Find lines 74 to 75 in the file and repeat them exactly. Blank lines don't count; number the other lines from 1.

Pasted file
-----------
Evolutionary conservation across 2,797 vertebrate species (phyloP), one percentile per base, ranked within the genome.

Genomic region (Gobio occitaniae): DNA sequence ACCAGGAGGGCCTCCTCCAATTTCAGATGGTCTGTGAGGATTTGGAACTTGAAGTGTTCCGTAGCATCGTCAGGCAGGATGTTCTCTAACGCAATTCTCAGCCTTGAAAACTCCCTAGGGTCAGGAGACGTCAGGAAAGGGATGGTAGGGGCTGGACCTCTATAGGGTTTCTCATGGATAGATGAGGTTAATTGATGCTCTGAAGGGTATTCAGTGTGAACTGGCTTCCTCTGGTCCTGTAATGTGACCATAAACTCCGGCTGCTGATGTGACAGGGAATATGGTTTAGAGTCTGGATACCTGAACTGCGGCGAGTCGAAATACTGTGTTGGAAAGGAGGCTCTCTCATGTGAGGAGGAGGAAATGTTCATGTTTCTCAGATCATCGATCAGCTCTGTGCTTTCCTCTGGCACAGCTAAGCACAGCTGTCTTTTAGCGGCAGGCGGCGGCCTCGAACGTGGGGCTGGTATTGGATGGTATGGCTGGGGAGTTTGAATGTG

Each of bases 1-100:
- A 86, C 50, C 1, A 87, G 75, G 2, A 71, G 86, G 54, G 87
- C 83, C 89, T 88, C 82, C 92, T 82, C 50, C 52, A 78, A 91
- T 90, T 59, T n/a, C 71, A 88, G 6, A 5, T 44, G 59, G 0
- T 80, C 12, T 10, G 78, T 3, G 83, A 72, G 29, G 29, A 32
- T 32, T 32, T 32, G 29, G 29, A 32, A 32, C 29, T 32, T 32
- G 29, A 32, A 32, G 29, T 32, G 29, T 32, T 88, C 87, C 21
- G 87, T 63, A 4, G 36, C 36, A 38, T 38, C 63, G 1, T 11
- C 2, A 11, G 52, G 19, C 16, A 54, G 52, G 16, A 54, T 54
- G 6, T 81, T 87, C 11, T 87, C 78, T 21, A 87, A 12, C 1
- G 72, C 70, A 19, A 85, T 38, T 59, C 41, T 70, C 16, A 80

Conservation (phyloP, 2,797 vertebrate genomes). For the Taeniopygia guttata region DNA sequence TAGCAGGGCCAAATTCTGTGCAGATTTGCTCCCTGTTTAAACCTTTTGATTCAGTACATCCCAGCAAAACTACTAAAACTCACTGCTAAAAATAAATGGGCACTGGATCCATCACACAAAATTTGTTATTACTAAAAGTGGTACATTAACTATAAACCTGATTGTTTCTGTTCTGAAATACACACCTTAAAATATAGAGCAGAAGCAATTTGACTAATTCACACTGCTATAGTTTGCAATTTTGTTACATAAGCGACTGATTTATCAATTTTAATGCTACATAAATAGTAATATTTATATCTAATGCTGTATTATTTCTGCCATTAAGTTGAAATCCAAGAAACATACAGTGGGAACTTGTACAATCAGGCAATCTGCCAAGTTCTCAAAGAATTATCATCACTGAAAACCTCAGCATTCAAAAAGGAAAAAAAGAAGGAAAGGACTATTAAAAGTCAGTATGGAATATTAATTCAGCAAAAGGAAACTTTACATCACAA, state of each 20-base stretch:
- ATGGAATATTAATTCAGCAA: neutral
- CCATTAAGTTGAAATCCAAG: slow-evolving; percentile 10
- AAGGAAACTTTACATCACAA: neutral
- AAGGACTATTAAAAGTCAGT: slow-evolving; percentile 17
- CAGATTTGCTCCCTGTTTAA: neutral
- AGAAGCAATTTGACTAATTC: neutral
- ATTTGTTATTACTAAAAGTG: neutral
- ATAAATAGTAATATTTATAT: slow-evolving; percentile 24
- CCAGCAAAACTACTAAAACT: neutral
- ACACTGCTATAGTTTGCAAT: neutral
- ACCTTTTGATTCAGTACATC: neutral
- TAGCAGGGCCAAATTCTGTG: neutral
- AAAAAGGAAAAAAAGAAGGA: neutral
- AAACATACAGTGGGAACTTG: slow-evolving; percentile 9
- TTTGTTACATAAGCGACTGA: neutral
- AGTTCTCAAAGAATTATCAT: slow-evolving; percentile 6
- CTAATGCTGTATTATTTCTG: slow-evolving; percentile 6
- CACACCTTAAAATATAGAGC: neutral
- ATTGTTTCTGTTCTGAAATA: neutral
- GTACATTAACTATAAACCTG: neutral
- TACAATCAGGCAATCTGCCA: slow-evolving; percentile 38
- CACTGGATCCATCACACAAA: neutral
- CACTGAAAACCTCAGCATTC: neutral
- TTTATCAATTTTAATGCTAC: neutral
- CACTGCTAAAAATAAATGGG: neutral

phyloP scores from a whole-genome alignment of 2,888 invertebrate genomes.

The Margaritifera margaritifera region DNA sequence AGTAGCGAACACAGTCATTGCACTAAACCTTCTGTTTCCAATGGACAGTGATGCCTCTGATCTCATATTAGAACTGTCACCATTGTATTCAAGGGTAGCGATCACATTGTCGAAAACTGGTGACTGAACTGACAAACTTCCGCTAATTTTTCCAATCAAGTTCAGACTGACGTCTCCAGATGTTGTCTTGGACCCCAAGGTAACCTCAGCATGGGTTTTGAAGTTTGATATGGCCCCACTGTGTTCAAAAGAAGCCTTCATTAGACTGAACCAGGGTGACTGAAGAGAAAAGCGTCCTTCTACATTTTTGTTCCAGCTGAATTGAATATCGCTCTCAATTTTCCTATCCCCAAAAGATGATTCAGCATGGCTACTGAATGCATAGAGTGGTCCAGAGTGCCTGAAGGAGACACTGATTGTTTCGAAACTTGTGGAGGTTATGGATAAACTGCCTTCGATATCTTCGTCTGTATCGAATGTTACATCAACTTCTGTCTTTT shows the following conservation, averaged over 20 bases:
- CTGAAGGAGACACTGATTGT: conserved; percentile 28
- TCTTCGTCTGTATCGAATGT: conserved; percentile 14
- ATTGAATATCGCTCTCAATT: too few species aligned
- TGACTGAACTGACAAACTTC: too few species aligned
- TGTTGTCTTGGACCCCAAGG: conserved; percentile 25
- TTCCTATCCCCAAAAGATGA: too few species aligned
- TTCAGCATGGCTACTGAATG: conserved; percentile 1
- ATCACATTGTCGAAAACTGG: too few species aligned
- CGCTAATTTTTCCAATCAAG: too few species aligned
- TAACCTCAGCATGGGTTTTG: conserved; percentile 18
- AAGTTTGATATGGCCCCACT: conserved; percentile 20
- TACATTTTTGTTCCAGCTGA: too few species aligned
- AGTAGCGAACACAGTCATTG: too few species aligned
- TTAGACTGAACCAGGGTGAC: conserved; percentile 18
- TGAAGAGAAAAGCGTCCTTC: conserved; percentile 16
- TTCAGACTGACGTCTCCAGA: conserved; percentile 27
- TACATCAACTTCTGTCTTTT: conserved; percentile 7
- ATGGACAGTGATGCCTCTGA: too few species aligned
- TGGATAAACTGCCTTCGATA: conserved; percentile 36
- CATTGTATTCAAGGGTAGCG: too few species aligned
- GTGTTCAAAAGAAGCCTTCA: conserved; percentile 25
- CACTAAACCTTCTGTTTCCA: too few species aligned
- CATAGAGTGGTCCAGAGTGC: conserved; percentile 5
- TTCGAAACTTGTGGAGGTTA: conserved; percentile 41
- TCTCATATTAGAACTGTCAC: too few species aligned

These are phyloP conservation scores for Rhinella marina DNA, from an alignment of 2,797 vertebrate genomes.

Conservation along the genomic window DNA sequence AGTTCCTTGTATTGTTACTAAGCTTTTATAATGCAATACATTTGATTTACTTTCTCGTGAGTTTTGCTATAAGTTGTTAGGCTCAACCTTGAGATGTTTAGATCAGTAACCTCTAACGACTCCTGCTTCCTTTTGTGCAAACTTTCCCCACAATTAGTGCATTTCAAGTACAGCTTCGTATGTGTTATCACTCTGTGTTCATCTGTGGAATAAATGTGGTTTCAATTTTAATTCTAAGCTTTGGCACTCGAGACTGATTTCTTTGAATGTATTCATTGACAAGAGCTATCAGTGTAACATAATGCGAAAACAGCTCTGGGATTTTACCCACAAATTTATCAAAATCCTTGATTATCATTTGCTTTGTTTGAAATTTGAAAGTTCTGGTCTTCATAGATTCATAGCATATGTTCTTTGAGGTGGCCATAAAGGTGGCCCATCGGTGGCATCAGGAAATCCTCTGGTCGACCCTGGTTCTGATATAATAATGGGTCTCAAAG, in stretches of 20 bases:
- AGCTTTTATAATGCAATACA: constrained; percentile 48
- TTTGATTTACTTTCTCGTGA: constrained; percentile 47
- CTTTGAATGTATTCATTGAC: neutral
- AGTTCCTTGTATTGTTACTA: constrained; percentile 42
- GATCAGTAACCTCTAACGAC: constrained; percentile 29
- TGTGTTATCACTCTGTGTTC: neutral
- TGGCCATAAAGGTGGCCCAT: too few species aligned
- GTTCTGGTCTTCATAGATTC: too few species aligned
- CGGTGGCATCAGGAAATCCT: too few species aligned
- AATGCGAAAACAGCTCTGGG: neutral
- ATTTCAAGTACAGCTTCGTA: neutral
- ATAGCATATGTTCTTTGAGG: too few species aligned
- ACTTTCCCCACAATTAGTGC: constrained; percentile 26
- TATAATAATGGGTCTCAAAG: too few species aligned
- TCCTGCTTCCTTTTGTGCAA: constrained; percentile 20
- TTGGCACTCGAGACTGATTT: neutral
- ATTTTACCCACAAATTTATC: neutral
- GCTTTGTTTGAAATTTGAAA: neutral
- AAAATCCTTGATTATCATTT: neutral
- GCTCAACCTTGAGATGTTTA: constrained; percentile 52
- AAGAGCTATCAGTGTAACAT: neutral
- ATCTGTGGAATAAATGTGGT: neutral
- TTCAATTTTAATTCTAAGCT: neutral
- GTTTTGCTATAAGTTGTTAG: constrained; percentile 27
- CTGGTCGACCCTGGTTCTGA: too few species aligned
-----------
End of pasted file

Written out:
- TGTGTTATCACTCTGTGTTC: neutral
- TGGCCATAAAGGTGGCCCAT: too few species aligned